2. Zhang, W., Li, Y., Niu, J. and Chen, Y. Photogeneration of reactive oxygen species on uncoated silver, gold, nickel, and silicon nanoparticles and their antibacterial effects. Langmuir, 2013, 29, 4647-4651.
  3. Li, Y., Zhang, W., Niu, J. and Chen, Y. Surface coating–dependent dissolution, aggregation, and ROS generation of silver nanoparticles under different irradiation conditions. Environmental Science & Technology, 2013, 47, 10293–10301.
  4. Zhang, W., Hughes, J. and Chen, Y. Impacts of hematite nanoparticle exposure on biomechanical, adhesive, and surface electrical properties of E. coli cells Applied and environmental microbiology, 2012, 78, 3905-3915.
  5. Zhang, W., Rittmann, B. and Chen, Y. Size effects on adsorption of hematite nanoparticles on E. coli cells. Environ. Sci. Technol., 2011, 45, 2172-2178.
  6. Zhang, W., Stack, A.G. and Chen, Y. Interaction force measurement between E. coli cells and nanoparticles immobilized surfaces by using AFM. Colloids Surf., B, 2010, 82, 316-324
  7. Zhang, W., Kalive, M., Capco, D.G. and Chen, Y. Adsorption of hematite nanoparticles onto Caco-2 cells and the cellular impairments: effect of particle size. Nanotechnology, 2010, 21, 355103.
  8. Zhang, W. and Zhang, X. Adsorption of MS2 on oxide nanoparticles affects chlorine disinfection and solar inactivation. Water Research, 2015, 69, 59-67.
  9. Zhang, G., Zhang, W., Minakata, D., Wang, P., Chen, Y. and Crittenden, J. Efficient photocatalytic H2 production using visible-light irradiation and (CuAg)xIn2xZn2(1 − 2x)S2 photocatalysts with tunable band gaps. International Journal of Energy Research, 2014, 38, 1513-1521.
  10. Zhang, G., Zhang, W., Crittenden, J., Minakata, D., Chen, Y. and Wang, P. Effects of inorganic electron donors in photocatalytic hydrogen production over Ru/(CuAg) 0.15 In0. 3Zn1. 4S2 under visible light irradiation. Journal of Renewable and Sustainable Energy, 2014, 6, 033131.
  11. Zhang, G., Zhang, W., Minakata, D., Chen, Y., Crittenden, J. and Wang, P. The pH effects on H2 evolution kinetics for visible light water splitting over the Ru/(CuAg)0.15In0.3Zn1.4S2 photocatalyst. International Journal of Hydrogen Energy, 2013, 38, 11727-11736.
  12. Zhang, G., Zhang, W., Crittenden, J.C., Chen, Y., Minakata, D. and Wang, P. Photocatalytic hydrogen production under visible-light irradiation on (CuAg)0.15In0.3Zn1.4S2 synthesized by precipitation and calcination. Chinese Journal of Catalysis, 2013, 34, 1926-1935.
  13. Zhang, G., Zhang, W., Wang, P., Minakata, D., Chen, Y. and Crittenden, J. Stability of an H2-producing photocatalyst (Ru/(CuAg)0.15In0.3Zn1.4S2) in aqueous solution under visible light irradiation. International Journal of Hydrogen Energy, 2012, DOI: 10.1016/j.ijhydene.2012.11.033.
  14. Ge, S., Agbakpe, M., Zhang, W., Kuang, L., Wu, Z. and Wang, X. Recovering Magnetic Fe3O4-ZnO Nanocomposites from Algal Biomass Based on Hydrophobicity Shift under UV Irradiation. ACS Applied Materials & Interfaces, 2015, 7, 11677–11682.
  15. Ge, S., Agbakpe, M., Zhang, W. and Kuang, L. Heteroaggregation between PEI-Coated Magnetic Nanoparticles and Algae: Effect of Particle Size on Algal Harvesting Efficiency. Acs Applied Materials & Interfaces, 2015, 7, 6102-6108.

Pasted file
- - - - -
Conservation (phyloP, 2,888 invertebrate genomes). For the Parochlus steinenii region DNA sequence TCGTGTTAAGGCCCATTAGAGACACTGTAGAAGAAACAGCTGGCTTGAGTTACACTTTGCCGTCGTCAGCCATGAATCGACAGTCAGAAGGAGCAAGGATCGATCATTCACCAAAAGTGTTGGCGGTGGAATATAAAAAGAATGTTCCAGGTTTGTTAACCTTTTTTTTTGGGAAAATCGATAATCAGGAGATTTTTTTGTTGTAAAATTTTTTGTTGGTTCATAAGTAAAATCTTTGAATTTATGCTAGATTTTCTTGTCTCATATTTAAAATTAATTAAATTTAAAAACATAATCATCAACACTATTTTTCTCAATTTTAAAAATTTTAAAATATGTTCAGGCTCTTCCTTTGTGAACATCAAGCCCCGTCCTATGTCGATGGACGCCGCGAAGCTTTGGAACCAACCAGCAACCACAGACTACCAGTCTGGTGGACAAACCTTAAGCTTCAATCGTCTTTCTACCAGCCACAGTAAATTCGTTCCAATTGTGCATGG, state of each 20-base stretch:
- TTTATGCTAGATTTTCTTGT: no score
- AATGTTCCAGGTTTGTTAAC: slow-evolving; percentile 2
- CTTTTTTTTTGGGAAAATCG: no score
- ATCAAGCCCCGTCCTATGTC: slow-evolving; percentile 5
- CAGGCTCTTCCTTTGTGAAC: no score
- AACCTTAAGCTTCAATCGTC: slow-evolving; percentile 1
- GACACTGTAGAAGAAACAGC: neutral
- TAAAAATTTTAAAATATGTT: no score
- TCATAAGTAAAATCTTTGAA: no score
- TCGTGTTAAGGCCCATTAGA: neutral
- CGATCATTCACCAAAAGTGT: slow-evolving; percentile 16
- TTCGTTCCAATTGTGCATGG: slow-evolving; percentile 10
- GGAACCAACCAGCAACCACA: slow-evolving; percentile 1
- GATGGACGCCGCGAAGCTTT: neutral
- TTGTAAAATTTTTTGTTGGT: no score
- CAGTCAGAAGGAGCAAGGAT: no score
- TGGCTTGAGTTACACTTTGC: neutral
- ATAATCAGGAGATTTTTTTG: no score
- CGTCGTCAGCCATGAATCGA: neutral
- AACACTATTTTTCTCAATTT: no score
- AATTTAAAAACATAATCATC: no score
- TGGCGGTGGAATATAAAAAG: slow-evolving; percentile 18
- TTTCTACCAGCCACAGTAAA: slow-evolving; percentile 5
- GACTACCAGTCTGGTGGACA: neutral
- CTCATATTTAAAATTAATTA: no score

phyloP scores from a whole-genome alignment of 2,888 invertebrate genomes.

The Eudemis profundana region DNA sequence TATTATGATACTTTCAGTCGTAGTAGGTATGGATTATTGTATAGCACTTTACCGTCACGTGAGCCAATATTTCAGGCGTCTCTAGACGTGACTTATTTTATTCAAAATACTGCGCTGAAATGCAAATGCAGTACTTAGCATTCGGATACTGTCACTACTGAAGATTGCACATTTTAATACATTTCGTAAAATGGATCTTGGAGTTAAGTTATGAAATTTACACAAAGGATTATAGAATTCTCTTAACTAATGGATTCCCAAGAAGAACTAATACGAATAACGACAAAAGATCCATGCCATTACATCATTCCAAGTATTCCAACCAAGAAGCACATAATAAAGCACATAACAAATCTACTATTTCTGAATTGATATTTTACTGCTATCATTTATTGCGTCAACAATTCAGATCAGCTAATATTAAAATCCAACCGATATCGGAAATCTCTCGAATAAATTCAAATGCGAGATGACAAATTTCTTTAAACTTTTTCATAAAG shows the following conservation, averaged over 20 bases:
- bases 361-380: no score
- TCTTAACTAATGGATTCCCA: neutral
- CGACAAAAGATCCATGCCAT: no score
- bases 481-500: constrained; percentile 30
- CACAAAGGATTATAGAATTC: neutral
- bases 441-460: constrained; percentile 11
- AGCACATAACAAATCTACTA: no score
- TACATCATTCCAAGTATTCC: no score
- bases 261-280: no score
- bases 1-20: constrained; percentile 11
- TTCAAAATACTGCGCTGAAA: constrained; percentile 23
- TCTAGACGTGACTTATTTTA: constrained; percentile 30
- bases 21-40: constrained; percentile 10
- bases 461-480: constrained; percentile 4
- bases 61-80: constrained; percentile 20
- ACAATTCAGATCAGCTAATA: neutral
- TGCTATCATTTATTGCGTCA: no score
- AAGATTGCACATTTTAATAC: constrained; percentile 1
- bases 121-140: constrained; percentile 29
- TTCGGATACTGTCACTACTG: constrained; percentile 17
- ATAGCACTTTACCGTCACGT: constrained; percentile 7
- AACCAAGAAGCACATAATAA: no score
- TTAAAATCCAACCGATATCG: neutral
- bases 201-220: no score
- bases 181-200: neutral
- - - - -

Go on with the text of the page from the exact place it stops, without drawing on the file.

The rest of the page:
16. Ge, S., Agbakpe, M., Wu, Z., Kuang, L., Zhang, W. and Wang, X. Influences of Surface Coating, UV Irradiation and Magnetic Field on the Algae Removal Using Magnetite Nanoparticles Environmental Science & Technology, 2014, 49 1190–1196.
  17. Agbakpe, M., Ge, S., Zhang, W., Zhang, X. and Kobylarz, P. Algae harvesting for biofuel production: Influences of UV irradiation and polyethylenimine (PEI) coating on bacterial biocoagulation. Bioresource Technology, 2014, 166, 266–272.
  18. Zhang, W., Zhang, W., Zhang, X., Amendola, P., Hu, Q. and Chen, Y. Characterization of dissolved organic matters responsible for ultrafiltration membrane fouling in algal harvesting. Algal Research, 2013, 2, 223-229.

Nitrogen Solubility in Marine Animals

We were very fortunate to receive the Hamilton syringe grant, as it allowed us to acquire syringes for two projects: for the gas chromatograph, which in our lab is used for fatty acid analysis of animal tissues (from a wide range of species, from zooplankton to storm petrels, penguins to sea turtles, lobsters to bowhead whales!) and for our nitrogen apparatus, which we use to measure the solubility of nitrogen gas in oils extracted from the tissues of diving animals.

Many students, both undergraduate and graduate, benefited directly from this grant as they used either the gas chromatograph or the nitrogen apparatus. Data resulting from these studies was presented at several conferences, including the Society for Integrative and Comparative Biology in Austin TX (2014 and 2015), the Southeast and Mid Atlantic Marine Mammal Symposium (2014 and 2015), and the Society for Marine Mammalogy. The most significant scientific outcome we had this year was the recent publication of my M.Sc. student’s work in the Journal of Experimental Biology, in which we describe the high nitrogen solubility in the special echolocation tissues of toothed whales, and the fact that this might make them vulnerable to gas emboli in these tissues if their normal diving behavior is disrupted.

Gina L. Lonati, Andrew J. Westgate, D. Ann Pabst and Heather N. Koopman.

Nitrogen solubility in odontocete blubber and mandibular fats in relation to lipid composition. J Exp Biol 2015 218:2620-2630.

The paper was selected by the J. Exp. Biol. editors as one to highlight in their “Inside JEB” section of the issue:  http://jeb.biologists.org/content/218/16/2491

and then was subsequently picked up by National Geographic online: